hero image
Erin Devlin - University of Mary Washington. Fredericksburg, VA, US

Erin Devlin Erin Devlin

Assistant Professor of History and American Sciences | University of Mary Washington

Fredericksburg, VA, UNITED STATES

Dr. Devlin focuses on race, public memory, and social justice

Spotlight

Media

Publications:

Erin Devlin Publication

Documents:

Photos:

Videos:

Audio:

Biography

Erin Krutko Devlin's research focuses on race, public memory, and social justice, and she offers courses in both history and American studies. Her book "Remember Little Rock" was published by the University of Massachusetts Press as part of its Public History in Historical Perspective series in 2017. She is currently working on a historic resource study with the National Park Service focused on segregation and African-American visitation in Virginia’s national parks.

Areas of Expertise (5)

American Studies

Social Justice

Race

Public Memory

American History

Education (1)

College of William and Mary: Ph.D., American Studies

Media Appearances (7)

Historian David Marsich to Present for St. George’s 300th Anniversary Lecture Series

Fredericksburg Today  online

2020-07-02

Dr. Erin Devlin of the University of Mary Washington will look at the history of the church amidst racial strife and the civil rights era.

view more

UMW, City working to place historical marker at downtown site of Freedom Riders first stop

The Free Lance-Star  online

2020-06-29

On May 4, 1961, the original 13 Freedom Riders departed Washington on Greyhound and Trailways buses. Williams, Devlin and Henry, in partnership with the City of Fredericksburg, have started the process of applying for the marker from the state Department of Historical Resources.

view more

Jim Crow in the Great Outdoors

withgoodreasonradio.org  online

2020-06-10

Camping, hiking, and enjoying the great outdoors are American pastimes. But for African Americans, gathering in public spaces has long been fraught. Erin Devlin discusses the racism that was built into our America’s national parks.

Study Seeks to Document the History of National Park Segregation and its Lasting Effects

WVTF  online

2020-02-25

Erin Devlin is a history professor at University of Mary Washington. She’s pored over planning documents, blueprints, and maps in the hopes of understanding how segregation was implemented at the park. "There are some picnic tables that are in an open meadow and there are other picnic tables that are in a shaded wood," Devlin notes. "And that is a product of, in some cases, this legacy of planning for segregation and that there was a desire to tuck away African-American visitors in quiet corners of the parks."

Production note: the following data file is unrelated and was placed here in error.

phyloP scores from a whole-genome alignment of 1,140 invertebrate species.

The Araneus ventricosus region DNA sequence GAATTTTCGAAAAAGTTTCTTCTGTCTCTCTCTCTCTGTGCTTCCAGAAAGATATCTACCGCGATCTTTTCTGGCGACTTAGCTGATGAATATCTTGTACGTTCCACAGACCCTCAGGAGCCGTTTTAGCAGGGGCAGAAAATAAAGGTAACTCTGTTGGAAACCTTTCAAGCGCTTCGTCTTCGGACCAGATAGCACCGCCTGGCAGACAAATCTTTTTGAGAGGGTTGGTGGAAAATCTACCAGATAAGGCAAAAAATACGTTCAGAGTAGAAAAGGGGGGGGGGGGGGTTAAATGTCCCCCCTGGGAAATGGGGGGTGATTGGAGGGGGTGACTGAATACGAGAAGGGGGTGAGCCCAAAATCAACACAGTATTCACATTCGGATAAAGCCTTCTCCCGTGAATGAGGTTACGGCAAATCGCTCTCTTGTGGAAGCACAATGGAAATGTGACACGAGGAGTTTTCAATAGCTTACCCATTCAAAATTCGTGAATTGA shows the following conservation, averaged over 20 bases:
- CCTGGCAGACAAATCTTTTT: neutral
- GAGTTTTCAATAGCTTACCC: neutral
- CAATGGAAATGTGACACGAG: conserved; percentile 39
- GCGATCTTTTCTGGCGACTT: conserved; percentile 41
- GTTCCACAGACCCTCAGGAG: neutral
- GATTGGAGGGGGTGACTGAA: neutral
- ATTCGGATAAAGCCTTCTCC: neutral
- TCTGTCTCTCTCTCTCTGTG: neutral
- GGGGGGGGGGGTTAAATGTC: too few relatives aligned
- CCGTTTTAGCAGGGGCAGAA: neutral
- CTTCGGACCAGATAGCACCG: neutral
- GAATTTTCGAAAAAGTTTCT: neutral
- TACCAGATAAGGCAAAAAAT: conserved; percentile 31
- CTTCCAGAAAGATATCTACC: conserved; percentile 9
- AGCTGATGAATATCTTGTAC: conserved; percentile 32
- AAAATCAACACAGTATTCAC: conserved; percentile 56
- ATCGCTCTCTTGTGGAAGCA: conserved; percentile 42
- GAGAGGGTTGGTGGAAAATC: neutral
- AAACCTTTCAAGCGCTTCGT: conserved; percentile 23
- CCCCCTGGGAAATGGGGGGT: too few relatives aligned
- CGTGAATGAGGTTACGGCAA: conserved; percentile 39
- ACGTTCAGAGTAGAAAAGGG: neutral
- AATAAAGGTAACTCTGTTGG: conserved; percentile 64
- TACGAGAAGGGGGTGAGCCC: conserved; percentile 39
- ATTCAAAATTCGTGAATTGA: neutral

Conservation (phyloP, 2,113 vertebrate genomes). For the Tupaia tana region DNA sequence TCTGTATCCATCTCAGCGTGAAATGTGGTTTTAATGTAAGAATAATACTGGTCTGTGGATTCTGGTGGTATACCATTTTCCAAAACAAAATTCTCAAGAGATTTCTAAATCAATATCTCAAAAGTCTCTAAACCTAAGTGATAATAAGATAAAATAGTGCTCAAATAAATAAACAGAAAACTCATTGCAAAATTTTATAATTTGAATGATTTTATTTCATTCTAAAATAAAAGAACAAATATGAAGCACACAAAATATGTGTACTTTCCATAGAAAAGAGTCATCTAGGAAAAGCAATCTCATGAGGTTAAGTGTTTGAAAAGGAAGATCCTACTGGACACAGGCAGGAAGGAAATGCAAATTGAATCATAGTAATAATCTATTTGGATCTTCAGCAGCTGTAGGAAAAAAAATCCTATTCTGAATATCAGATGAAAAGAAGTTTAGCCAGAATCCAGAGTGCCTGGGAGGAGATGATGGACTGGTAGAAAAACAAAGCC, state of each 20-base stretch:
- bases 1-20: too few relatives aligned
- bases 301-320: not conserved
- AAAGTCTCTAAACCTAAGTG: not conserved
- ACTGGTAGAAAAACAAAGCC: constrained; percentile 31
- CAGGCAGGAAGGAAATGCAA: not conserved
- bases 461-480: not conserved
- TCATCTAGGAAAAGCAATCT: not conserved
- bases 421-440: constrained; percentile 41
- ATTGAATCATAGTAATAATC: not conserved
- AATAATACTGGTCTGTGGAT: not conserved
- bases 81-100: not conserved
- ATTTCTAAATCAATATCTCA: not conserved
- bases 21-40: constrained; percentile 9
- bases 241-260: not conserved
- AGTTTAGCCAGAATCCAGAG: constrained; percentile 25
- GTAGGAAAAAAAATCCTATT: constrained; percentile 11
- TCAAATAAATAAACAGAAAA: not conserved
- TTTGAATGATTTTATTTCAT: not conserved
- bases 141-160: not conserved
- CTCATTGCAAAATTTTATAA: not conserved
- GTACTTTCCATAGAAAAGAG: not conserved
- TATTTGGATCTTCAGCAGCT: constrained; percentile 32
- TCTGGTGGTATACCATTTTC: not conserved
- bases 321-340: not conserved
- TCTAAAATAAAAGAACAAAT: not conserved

view more

Shenandoah National Park Is Confronting Its History

outsideonline.com  online

2019-09-24

“Basically, the park was segregated on an ad hoc basis,” says Erin Devlin, associate professor of history and American studies at the University of Mary Washington, who is leading the study of the five national parks in Virginia

view more

National Parks Traveler Episode 26: Segregation In the Parks, and Winter in Everglades

National Parks Traveler  online

2019-08-12

Dr. Erin Devlin, a professor of American history from the University of Mary Washington in Fredericksburg, Virginia, discusses her research into sites in national parks in Virginia that were associated with segregation during the first half of the 20th century.

view more

UMW professor, students collaborate with National Park Service for segregation exhibit

The Free Lance-Star; Culpeper Star-Exponent  print

2019-08-07

Erin Devlin, assistant professor of history and American studies at UMW, is working with the NPS to develop a historic resource study that will examine the practice of racial segregation in Virginia’s national parks during the first half of the 20th century.

view more

Articles (1)

Navigating the Green Book; The Negro Travelers' Green Book Interactive Map The Journal of American History

2017

The Web site Navigating the Green Book provides visitors with map-based tools for exploring the landscape of Jim Crow–era travel in the United States. From 1936 to 1966 Victor Green produced a guide for African American travelers that highlighted the restaurants, hotels, service stations, and nightclubs that provided service to black patrons. The New York Public Library's Schomburg Center for Research in Black Culture has digitized its twenty-one-volume collection of Green Books, as the annual travel guides were informally known. NYPL Labs, tasked with expanding the use of the library's collections through digital tools, created Navigating the Green Book to enable virtual travelers to explore the guides and imagine “how the size of the world can change depending on the color of your skin.”...

view more